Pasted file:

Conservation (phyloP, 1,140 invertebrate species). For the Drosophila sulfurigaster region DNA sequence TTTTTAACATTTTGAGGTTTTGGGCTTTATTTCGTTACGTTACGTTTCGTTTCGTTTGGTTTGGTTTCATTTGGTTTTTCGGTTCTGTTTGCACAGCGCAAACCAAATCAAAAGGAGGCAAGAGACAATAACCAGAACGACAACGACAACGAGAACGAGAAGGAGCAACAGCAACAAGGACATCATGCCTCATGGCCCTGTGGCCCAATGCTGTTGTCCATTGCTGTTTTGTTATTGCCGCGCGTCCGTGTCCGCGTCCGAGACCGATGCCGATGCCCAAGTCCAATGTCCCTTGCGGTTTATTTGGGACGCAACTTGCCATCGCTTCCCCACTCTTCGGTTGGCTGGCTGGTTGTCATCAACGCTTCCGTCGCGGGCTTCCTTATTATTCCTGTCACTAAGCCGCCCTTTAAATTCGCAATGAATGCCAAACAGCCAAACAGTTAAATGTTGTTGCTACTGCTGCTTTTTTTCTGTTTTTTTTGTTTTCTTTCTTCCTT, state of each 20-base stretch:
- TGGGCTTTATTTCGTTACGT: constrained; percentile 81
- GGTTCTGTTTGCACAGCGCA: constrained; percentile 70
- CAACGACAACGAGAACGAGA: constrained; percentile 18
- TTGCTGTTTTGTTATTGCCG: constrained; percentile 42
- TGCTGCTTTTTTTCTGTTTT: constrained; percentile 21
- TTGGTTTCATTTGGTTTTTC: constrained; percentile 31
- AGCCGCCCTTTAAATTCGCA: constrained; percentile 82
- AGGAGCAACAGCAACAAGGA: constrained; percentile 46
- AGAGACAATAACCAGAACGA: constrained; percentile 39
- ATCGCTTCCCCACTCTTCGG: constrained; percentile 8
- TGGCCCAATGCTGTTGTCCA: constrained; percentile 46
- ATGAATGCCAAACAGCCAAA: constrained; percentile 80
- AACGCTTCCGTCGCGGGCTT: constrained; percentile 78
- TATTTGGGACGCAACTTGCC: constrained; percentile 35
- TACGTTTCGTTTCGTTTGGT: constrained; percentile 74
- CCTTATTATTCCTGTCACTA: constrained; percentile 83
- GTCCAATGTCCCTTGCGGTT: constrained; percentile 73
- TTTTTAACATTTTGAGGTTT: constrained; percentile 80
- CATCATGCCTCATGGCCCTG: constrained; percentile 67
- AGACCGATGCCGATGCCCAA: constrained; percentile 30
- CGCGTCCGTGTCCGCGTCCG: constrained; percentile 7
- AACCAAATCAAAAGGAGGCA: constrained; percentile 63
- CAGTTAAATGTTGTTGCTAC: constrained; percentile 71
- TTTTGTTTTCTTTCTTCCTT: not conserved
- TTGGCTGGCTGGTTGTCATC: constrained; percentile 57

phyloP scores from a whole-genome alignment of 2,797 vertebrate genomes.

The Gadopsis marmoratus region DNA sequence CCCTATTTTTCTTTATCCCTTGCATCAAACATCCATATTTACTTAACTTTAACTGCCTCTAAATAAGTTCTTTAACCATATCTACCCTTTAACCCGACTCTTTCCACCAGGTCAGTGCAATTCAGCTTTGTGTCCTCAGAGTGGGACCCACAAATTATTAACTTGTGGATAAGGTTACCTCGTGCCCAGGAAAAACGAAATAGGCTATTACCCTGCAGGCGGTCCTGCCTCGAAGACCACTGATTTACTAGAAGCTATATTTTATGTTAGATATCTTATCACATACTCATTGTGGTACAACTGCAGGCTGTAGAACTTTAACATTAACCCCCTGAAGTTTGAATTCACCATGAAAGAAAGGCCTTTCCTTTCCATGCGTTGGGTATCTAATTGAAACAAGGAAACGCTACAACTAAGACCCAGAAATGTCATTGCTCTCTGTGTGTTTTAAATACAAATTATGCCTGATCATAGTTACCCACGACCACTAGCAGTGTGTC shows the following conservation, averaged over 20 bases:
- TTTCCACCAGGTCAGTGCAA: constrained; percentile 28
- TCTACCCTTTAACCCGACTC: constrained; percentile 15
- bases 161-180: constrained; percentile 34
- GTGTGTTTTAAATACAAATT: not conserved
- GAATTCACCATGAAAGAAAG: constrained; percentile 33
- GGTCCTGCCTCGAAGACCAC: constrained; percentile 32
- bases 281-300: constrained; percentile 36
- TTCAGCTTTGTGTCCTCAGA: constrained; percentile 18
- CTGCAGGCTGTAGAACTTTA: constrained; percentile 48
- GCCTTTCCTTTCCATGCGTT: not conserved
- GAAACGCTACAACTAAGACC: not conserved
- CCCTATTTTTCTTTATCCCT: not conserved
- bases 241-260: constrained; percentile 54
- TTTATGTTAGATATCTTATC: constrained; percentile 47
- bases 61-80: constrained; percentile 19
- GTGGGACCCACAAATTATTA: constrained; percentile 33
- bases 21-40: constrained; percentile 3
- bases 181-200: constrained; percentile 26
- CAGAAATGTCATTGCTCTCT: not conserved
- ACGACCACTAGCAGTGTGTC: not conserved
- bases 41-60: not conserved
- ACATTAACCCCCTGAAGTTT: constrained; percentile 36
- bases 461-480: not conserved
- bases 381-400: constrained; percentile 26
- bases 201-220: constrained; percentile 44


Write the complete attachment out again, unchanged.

Conservation (phyloP, 1,140 invertebrate species). For the Drosophila sulfurigaster region DNA sequence TTTTTAACATTTTGAGGTTTTGGGCTTTATTTCGTTACGTTACGTTTCGTTTCGTTTGGTTTGGTTTCATTTGGTTTTTCGGTTCTGTTTGCACAGCGCAAACCAAATCAAAAGGAGGCAAGAGACAATAACCAGAACGACAACGACAACGAGAACGAGAAGGAGCAACAGCAACAAGGACATCATGCCTCATGGCCCTGTGGCCCAATGCTGTTGTCCATTGCTGTTTTGTTATTGCCGCGCGTCCGTGTCCGCGTCCGAGACCGATGCCGATGCCCAAGTCCAATGTCCCTTGCGGTTTATTTGGGACGCAACTTGCCATCGCTTCCCCACTCTTCGGTTGGCTGGCTGGTTGTCATCAACGCTTCCGTCGCGGGCTTCCTTATTATTCCTGTCACTAAGCCGCCCTTTAAATTCGCAATGAATGCCAAACAGCCAAACAGTTAAATGTTGTTGCTACTGCTGCTTTTTTTCTGTTTTTTTTGTTTTCTTTCTTCCTT, state of each 20-base stretch:
- TGGGCTTTATTTCGTTACGT: constrained; percentile 81
- GGTTCTGTTTGCACAGCGCA: constrained; percentile 70
- CAACGACAACGAGAACGAGA: constrained; percentile 18
- TTGCTGTTTTGTTATTGCCG: constrained; percentile 42
- TGCTGCTTTTTTTCTGTTTT: constrained; percentile 21
- TTGGTTTCATTTGGTTTTTC: constrained; percentile 31
- AGCCGCCCTTTAAATTCGCA: constrained; percentile 82
- AGGAGCAACAGCAACAAGGA: constrained; percentile 46
- AGAGACAATAACCAGAACGA: constrained; percentile 39
- ATCGCTTCCCCACTCTTCGG: constrained; percentile 8
- TGGCCCAATGCTGTTGTCCA: constrained; percentile 46
- ATGAATGCCAAACAGCCAAA: constrained; percentile 80
- AACGCTTCCGTCGCGGGCTT: constrained; percentile 78
- TATTTGGGACGCAACTTGCC: constrained; percentile 35
- TACGTTTCGTTTCGTTTGGT: constrained; percentile 74
- CCTTATTATTCCTGTCACTA: constrained; percentile 83
- GTCCAATGTCCCTTGCGGTT: constrained; percentile 73
- TTTTTAACATTTTGAGGTTT: constrained; percentile 80
- CATCATGCCTCATGGCCCTG: constrained; percentile 67
- AGACCGATGCCGATGCCCAA: constrained; percentile 30
- CGCGTCCGTGTCCGCGTCCG: constrained; percentile 7
- AACCAAATCAAAAGGAGGCA: constrained; percentile 63
- CAGTTAAATGTTGTTGCTAC: constrained; percentile 71
- TTTTGTTTTCTTTCTTCCTT: not conserved
- TTGGCTGGCTGGTTGTCATC: constrained; percentile 57

phyloP scores from a whole-genome alignment of 2,797 vertebrate genomes.

The Gadopsis marmoratus region DNA sequence CCCTATTTTTCTTTATCCCTTGCATCAAACATCCATATTTACTTAACTTTAACTGCCTCTAAATAAGTTCTTTAACCATATCTACCCTTTAACCCGACTCTTTCCACCAGGTCAGTGCAATTCAGCTTTGTGTCCTCAGAGTGGGACCCACAAATTATTAACTTGTGGATAAGGTTACCTCGTGCCCAGGAAAAACGAAATAGGCTATTACCCTGCAGGCGGTCCTGCCTCGAAGACCACTGATTTACTAGAAGCTATATTTTATGTTAGATATCTTATCACATACTCATTGTGGTACAACTGCAGGCTGTAGAACTTTAACATTAACCCCCTGAAGTTTGAATTCACCATGAAAGAAAGGCCTTTCCTTTCCATGCGTTGGGTATCTAATTGAAACAAGGAAACGCTACAACTAAGACCCAGAAATGTCATTGCTCTCTGTGTGTTTTAAATACAAATTATGCCTGATCATAGTTACCCACGACCACTAGCAGTGTGTC shows the following conservation, averaged over 20 bases:
- TTTCCACCAGGTCAGTGCAA: constrained; percentile 28
- TCTACCCTTTAACCCGACTC: constrained; percentile 15
- bases 161-180: constrained; percentile 34
- GTGTGTTTTAAATACAAATT: not conserved
- GAATTCACCATGAAAGAAAG: constrained; percentile 33
- GGTCCTGCCTCGAAGACCAC: constrained; percentile 32
- bases 281-300: constrained; percentile 36
- TTCAGCTTTGTGTCCTCAGA: constrained; percentile 18
- CTGCAGGCTGTAGAACTTTA: constrained; percentile 48
- GCCTTTCCTTTCCATGCGTT: not conserved
- GAAACGCTACAACTAAGACC: not conserved
- CCCTATTTTTCTTTATCCCT: not conserved
- bases 241-260: constrained; percentile 54
- TTTATGTTAGATATCTTATC: constrained; percentile 47
- bases 61-80: constrained; percentile 19
- GTGGGACCCACAAATTATTA: constrained; percentile 33
- bases 21-40: constrained; percentile 3
- bases 181-200: constrained; percentile 26
- CAGAAATGTCATTGCTCTCT: not conserved
- ACGACCACTAGCAGTGTGTC: not conserved
- bases 41-60: not conserved
- ACATTAACCCCCTGAAGTTT: constrained; percentile 36
- bases 461-480: not conserved
- bases 381-400: constrained; percentile 26
- bases 201-220: constrained; percentile 44